In particular, he had a bone to pick with this slide, telling me he'd checked with sources in the Finance Ministry and found out it's all wrong, invalidating my whole argument:
Greg knows for sure that the government's plans are not to re-convert Fonden's dollars back into bolivars. Their intention, instead, is to spend them abroad, as dollars, (for instance, using them to pay for imported food or for all those backlogged nationalizations).
Greg may well be right about this. I don't doubt he is, actually. What he hasn't grasped, though, is that even if he is right, that does precisely nothing to invalidate my argument.
To understand why, take a bolivar bill out of your pocket and look at it closely. And in that balance sheet, the bolivars in your pocket show up as its biggest liability, while the dollars BCV holds in international reserves make up the bulk of the assets.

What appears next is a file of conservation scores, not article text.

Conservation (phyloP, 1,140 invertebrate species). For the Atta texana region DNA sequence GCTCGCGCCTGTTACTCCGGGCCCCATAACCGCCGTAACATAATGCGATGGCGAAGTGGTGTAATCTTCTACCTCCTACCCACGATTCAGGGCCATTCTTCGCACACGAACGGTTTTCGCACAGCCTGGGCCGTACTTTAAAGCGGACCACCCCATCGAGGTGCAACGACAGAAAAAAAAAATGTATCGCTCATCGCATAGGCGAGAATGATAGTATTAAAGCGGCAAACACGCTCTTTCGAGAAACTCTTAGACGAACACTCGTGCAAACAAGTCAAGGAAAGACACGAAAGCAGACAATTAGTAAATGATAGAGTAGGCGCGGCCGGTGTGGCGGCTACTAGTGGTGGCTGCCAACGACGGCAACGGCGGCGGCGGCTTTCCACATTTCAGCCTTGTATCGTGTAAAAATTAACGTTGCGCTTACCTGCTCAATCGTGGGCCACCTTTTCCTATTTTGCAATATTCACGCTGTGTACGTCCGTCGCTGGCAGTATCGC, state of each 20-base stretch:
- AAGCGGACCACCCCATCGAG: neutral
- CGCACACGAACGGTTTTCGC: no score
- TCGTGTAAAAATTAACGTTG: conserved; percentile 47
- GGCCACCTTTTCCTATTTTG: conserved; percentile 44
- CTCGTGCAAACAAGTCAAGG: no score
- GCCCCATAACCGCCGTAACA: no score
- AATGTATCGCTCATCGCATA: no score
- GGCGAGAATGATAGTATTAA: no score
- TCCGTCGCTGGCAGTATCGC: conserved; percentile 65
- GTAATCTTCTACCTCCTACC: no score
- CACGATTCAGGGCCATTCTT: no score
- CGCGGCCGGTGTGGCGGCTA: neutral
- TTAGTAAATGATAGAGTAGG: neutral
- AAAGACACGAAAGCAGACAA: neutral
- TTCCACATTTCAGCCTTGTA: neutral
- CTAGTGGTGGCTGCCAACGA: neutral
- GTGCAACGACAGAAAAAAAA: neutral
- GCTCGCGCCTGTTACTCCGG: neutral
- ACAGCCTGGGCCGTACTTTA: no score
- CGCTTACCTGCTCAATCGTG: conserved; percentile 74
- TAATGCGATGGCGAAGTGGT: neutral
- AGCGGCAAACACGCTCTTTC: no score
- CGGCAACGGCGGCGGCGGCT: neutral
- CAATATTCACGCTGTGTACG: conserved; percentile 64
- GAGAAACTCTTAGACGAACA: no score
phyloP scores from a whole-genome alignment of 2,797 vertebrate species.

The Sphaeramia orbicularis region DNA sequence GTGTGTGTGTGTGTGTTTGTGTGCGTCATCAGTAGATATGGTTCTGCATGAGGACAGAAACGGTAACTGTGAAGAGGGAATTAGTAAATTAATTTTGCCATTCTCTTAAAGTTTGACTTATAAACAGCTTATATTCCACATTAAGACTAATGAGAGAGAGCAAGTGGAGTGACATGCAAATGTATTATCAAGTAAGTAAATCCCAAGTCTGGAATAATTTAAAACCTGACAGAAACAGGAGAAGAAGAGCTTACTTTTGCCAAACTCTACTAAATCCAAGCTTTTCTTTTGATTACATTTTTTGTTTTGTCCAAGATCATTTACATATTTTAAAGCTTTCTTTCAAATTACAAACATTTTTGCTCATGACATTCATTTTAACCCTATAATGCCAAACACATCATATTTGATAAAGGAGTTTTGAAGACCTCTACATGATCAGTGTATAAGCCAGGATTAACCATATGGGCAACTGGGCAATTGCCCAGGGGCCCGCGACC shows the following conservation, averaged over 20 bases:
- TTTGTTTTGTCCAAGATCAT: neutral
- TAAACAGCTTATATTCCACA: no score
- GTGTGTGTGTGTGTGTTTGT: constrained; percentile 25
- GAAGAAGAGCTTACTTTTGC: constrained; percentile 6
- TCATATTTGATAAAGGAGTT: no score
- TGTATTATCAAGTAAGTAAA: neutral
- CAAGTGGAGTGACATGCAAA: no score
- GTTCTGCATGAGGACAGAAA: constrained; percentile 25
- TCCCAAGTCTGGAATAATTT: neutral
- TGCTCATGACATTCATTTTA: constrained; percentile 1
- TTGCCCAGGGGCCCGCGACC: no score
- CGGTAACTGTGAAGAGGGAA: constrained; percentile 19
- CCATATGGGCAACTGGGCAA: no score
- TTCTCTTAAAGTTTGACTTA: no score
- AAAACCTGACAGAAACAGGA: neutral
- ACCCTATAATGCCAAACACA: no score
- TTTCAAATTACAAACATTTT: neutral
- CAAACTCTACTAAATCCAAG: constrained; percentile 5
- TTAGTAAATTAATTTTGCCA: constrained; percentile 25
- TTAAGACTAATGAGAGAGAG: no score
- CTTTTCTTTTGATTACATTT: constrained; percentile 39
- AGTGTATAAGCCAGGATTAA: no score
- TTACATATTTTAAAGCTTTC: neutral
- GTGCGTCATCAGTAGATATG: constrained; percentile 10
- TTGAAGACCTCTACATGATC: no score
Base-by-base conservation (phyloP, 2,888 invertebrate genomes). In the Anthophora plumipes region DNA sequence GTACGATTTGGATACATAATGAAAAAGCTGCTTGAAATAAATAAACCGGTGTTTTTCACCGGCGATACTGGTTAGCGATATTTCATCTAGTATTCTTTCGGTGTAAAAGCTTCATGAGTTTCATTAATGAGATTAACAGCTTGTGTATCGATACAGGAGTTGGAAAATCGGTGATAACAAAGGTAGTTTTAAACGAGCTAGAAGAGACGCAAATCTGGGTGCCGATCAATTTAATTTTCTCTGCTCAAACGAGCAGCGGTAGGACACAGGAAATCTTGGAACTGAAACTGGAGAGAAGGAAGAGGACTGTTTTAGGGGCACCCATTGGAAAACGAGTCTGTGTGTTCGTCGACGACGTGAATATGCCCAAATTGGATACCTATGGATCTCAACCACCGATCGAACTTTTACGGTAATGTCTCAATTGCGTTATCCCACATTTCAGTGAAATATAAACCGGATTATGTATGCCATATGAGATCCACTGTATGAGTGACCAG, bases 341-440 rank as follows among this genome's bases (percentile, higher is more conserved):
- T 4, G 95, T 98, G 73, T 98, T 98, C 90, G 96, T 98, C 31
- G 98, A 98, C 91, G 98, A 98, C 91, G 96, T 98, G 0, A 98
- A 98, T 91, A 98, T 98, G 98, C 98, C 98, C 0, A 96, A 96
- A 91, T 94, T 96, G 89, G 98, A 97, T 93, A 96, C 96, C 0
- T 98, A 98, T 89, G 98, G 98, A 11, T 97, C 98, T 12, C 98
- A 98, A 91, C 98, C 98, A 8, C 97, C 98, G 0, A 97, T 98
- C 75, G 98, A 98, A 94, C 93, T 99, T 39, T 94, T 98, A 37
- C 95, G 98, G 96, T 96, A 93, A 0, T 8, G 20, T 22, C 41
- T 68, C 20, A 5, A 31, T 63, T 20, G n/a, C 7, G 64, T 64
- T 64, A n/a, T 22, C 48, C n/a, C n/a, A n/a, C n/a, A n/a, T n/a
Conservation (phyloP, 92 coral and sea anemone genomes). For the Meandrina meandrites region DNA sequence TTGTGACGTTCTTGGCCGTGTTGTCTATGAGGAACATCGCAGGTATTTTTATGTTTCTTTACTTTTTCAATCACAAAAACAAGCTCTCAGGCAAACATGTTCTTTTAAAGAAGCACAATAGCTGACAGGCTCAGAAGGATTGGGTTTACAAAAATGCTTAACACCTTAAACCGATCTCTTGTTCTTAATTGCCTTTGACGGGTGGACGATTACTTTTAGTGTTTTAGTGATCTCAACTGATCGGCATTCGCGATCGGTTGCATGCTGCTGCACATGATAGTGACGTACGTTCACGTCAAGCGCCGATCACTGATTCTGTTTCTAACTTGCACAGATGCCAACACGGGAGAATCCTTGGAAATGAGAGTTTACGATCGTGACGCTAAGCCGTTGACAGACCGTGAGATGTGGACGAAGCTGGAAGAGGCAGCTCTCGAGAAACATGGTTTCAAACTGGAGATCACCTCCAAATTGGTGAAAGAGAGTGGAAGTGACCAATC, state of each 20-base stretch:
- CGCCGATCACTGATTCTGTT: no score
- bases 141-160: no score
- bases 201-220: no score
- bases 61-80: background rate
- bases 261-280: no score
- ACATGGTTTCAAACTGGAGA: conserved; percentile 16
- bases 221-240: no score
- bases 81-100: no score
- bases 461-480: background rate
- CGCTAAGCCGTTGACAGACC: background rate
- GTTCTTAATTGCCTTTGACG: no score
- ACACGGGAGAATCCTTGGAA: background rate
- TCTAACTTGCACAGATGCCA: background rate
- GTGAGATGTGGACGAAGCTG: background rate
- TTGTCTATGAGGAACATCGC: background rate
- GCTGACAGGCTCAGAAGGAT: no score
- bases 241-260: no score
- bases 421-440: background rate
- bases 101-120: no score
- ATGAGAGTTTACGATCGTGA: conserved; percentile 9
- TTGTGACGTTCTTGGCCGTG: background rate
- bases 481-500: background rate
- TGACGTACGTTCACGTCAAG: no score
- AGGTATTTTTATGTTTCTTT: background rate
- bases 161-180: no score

In effect, up until 2006 BCV had more than $1 worth of reserves to cover every Bs.F circulating out in the Venezuelan economy. After the 12 millarditos get handed over, the bank will have one dollar in reserves for every Bs.F 2.89 circulating. Optimal indeed!
"OK," you say, "but I still don't see it...how can I be sure that that really has an impact on inflation?" To answer that question, That chart, right there, really ought to put the question to rest.
Make no mistake about it. All this tomfoolery with the reserves is going to cost us. Maybe not this month, maybe not next month, but before the year is out, we're all going to pay for this.